Dividend shares: 1 to buy and 1 to sell

Dividend shares can be great investments. But not all of them are equal. Stephen Wright examines the growth prospects of two of his UK stocks.

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Companies that distribute their earnings to shareholders can be a great source of passive income. But dividend shares can be tricky.

Interest rates in the UK just hit 4%. That means investors can get a better return on their money than before by buying cash or bonds.

As a result, dividend investors need to be selective in what they invest in. With that in mind, here’s a UK dividend stock I’m likely selling and one that I’m thinking of buying.

Out: Experian

I own Experian (LSE:EXPN) shares in my portfolio and I think it’s one of the best stocks in the FTSE 100. But I’m looking seriously at selling them this month.

The company has limited competition, low capital requirements, and operates in an industry where barriers to entry are high. All of this speaks to the quality of the business.

So why am I selling it? Quite simply, I think there are better opportunities for me elsewhere at the moment.

Experian shares currently have a 1.3% dividend yield. That isn’t a problem for me by itself, but with interest rates at 4%, it needs to grow in order to be a viable investment.

The issue I have is that I don’t see where the required growth is going to come from. Neither Experian’s revenue nor its operating margin has been growing rapidly over the last decade. Experian’s revenue has only increased by around 4% per year over the last decade. And slowing mortgage demand looks like another headwind to me. 

The company’s competitive position seems like it ought to facilitate margin expansion. But Experian’s operating margins are lower than they were a decade ago.

Share repurchases could also boost dividends over time. But with buybacks reducing the share count by less than 1% per year, I think it’s hard to see this as a meaningful growth catalyst.

In: Diploma

Diploma (LSE:DPLM) shares currently come with a 1.8% dividend yield. That’s higher than Experian and I think that the company’s growth prospects are more promising.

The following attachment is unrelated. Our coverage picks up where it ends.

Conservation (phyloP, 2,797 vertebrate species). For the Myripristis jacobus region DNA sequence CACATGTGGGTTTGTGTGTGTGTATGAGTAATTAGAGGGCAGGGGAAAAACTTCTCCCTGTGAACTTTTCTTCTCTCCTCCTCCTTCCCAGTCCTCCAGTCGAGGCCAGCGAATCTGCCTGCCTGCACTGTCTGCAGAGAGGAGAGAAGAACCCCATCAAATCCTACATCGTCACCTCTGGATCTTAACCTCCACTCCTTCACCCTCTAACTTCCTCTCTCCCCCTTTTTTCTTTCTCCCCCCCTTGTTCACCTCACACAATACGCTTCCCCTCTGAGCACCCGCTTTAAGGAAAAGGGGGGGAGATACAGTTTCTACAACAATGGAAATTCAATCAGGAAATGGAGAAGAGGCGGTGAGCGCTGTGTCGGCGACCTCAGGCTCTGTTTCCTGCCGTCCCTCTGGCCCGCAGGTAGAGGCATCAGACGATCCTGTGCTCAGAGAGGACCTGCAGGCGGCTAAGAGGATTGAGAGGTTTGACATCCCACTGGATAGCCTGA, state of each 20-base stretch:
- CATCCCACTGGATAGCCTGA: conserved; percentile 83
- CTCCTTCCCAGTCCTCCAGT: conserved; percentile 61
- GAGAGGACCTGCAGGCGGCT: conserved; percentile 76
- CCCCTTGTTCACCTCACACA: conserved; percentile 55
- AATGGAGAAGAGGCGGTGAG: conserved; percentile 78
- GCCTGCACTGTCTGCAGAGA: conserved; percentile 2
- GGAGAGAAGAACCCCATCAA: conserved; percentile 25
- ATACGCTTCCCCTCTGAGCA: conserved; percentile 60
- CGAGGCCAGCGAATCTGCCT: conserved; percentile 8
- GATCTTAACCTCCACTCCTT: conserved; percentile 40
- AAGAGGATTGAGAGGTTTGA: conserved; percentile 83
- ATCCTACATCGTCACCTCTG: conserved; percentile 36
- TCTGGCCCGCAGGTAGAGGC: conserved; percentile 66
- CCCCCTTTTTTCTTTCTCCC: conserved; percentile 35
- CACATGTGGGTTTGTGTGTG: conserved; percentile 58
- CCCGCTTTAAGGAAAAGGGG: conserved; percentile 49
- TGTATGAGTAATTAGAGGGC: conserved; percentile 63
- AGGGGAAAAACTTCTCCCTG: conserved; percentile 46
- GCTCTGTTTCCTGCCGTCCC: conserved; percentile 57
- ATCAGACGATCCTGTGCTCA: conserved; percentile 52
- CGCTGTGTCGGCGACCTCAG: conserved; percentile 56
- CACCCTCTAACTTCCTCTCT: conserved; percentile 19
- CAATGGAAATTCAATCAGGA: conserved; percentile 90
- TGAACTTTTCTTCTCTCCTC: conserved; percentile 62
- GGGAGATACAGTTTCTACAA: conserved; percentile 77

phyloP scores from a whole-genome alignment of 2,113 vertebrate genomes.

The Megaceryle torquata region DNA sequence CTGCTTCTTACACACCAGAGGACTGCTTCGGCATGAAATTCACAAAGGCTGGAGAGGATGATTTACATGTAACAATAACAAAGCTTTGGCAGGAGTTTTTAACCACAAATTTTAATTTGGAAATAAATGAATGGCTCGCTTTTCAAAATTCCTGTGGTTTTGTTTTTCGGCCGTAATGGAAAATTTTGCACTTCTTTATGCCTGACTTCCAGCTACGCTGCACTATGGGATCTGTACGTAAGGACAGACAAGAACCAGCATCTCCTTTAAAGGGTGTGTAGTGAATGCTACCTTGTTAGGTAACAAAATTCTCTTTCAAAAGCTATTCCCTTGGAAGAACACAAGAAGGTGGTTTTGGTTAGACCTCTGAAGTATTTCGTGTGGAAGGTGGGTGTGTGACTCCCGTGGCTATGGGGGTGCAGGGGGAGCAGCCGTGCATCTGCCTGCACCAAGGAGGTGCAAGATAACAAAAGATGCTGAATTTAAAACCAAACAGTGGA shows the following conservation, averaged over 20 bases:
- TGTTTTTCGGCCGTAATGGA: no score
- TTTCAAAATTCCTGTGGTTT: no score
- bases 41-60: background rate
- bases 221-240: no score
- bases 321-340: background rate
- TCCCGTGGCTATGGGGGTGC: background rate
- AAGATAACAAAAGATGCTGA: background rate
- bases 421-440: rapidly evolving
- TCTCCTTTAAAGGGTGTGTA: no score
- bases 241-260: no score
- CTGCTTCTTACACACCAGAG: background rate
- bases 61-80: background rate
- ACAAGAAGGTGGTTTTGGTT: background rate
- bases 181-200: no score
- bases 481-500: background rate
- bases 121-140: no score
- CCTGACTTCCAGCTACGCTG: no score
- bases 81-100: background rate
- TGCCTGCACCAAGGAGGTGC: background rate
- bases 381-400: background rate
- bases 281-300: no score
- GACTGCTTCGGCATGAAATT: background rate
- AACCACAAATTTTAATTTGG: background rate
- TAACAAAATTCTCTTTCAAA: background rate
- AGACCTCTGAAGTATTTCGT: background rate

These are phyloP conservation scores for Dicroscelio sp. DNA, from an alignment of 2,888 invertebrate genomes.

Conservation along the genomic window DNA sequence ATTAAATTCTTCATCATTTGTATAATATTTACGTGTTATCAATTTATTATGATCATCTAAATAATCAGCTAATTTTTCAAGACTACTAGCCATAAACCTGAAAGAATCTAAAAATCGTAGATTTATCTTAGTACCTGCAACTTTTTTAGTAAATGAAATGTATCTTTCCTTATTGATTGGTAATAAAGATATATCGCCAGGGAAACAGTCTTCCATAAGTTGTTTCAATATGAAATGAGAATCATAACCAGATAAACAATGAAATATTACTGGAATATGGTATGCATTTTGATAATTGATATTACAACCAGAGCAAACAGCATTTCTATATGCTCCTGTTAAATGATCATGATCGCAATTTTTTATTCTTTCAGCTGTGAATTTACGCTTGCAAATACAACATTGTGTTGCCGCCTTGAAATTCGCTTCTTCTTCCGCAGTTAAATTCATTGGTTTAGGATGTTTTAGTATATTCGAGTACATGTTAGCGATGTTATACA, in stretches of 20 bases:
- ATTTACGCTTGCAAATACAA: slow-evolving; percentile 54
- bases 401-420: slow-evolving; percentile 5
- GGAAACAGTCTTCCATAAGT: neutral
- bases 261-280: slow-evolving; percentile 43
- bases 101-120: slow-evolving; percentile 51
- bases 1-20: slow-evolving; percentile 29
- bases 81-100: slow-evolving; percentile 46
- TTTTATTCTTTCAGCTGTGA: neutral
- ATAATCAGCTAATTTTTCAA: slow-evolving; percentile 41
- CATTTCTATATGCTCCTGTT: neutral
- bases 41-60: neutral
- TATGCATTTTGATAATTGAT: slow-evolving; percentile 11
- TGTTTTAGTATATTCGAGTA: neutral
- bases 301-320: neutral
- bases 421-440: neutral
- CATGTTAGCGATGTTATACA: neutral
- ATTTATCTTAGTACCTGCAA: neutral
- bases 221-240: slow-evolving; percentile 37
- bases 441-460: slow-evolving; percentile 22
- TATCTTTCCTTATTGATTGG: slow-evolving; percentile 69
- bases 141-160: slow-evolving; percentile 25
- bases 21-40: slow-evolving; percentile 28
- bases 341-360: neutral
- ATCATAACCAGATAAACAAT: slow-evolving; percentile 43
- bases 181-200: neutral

The business has slightly higher capital requirements than Experian. But I think the returns it generates on its assets are still very impressive.

My real reason for preferring Diploma to Experian as an investment opportunity is the company’s growth. The company’s revenue has been growing at around 13% per year.

Compared to Experian’s 4%, that’s a significant advantage. And this difference has manifested itself in the dividends shareholders have received. Diploma’s dividend per share has increased by 200% over the last decade. Experian’s has increased by 68%.

Compared to Experian, Diploma doesn’t have the same competitive position. I think that’s the biggest risk with this stock.

It’s not as though Diploma is entirely without protection from the competition, though. Its dominant positions in niche markets create barriers to entry for both bigger and smaller rivals.

Investing in UK shares

I’m not sure that Experian is offering the kind of return I’m looking for with interest rates at 4%. I think it’s a great company, but I don’t see the return at today’s prices.

Diploma, on the other hand, seems to be offering better growth as well as better returns today. That’s why I’m looking to sell my stake in Experian to add to my investment in Diploma.

Should you invest, the value of your investment may rise or fall and your capital is at risk. Before investing, your individual circumstances should be assessed. Consider taking independent financial advice.

Stephen Wright has positions in Diploma Plc and Experian Plc. The Motley Fool UK has recommended Experian Plc. Views expressed on the companies mentioned in this article are those of the writer and therefore may differ from the official recommendations we make in our subscription services such as Share Advisor, Hidden Winners and Pro. Here at The Motley Fool we believe that considering a diverse range of insights makes us better investors.

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